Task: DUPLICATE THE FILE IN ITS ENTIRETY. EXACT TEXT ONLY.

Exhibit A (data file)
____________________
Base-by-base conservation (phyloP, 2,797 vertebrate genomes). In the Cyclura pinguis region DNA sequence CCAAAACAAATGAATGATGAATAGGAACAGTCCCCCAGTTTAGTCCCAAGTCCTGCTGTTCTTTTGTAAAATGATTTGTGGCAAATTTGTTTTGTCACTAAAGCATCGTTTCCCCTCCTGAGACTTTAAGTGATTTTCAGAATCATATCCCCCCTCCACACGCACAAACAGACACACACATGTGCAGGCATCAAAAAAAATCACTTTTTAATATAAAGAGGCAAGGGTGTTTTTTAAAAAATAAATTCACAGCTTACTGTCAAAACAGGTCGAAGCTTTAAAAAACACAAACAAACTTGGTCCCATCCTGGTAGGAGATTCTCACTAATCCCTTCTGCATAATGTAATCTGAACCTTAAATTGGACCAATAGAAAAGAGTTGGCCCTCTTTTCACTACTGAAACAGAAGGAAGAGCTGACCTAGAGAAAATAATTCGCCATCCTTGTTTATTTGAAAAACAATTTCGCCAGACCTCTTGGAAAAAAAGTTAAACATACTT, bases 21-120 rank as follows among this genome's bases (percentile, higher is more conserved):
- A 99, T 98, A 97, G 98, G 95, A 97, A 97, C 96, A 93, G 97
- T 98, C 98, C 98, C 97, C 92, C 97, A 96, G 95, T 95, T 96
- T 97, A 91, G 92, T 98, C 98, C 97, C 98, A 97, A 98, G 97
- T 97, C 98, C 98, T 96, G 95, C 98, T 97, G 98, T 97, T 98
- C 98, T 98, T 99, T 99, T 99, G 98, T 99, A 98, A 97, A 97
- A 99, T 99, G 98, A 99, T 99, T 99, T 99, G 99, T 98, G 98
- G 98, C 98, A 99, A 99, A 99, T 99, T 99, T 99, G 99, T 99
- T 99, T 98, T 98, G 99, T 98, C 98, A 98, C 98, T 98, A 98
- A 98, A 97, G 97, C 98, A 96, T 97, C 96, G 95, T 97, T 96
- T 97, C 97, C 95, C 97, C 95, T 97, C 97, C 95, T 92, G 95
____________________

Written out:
Base-by-base conservation (phyloP, 2,797 vertebrate genomes). In the Cyclura pinguis region DNA sequence CCAAAACAAATGAATGATGAATAGGAACAGTCCCCCAGTTTAGTCCCAAGTCCTGCTGTTCTTTTGTAAAATGATTTGTGGCAAATTTGTTTTGTCACTAAAGCATCGTTTCCCCTCCTGAGACTTTAAGTGATTTTCAGAATCATATCCCCCCTCCACACGCACAAACAGACACACACATGTGCAGGCATCAAAAAAAATCACTTTTTAATATAAAGAGGCAAGGGTGTTTTTTAAAAAATAAATTCACAGCTTACTGTCAAAACAGGTCGAAGCTTTAAAAAACACAAACAAACTTGGTCCCATCCTGGTAGGAGATTCTCACTAATCCCTTCTGCATAATGTAATCTGAACCTTAAATTGGACCAATAGAAAAGAGTTGGCCCTCTTTTCACTACTGAAACAGAAGGAAGAGCTGACCTAGAGAAAATAATTCGCCATCCTTGTTTATTTGAAAAACAATTTCGCCAGACCTCTTGGAAAAAAAGTTAAACATACTT, bases 21-120 rank as follows among this genome's bases (percentile, higher is more conserved):
- A 99, T 98, A 97, G 98, G 95, A 97, A 97, C 96, A 93, G 97
- T 98, C 98, C 98, C 97, C 92, C 97, A 96, G 95, T 95, T 96
- T 97, A 91, G 92, T 98, C 98, C 97, C 98, A 97, A 98, G 97
- T 97, C 98, C 98, T 96, G 95, C 98, T 97, G 98, T 97, T 98
- C 98, T 98, T 99, T 99, T 99, G 98, T 99, A 98, A 97, A 97
- A 99, T 99, G 98, A 99, T 99, T 99, T 99, G 99, T 98, G 98
- G 98, C 98, A 99, A 99, A 99, T 99, T 99, T 99, G 99, T 99
- T 99, T 98, T 98, G 99, T 98, C 98, A 98, C 98, T 98, A 98
- A 98, A 97, G 97, C 98, A 96, T 97, C 96, G 95, T 97, T 96
- T 97, C 97, C 95, C 97, C 95, T 97, C 97, C 95, T 92, G 95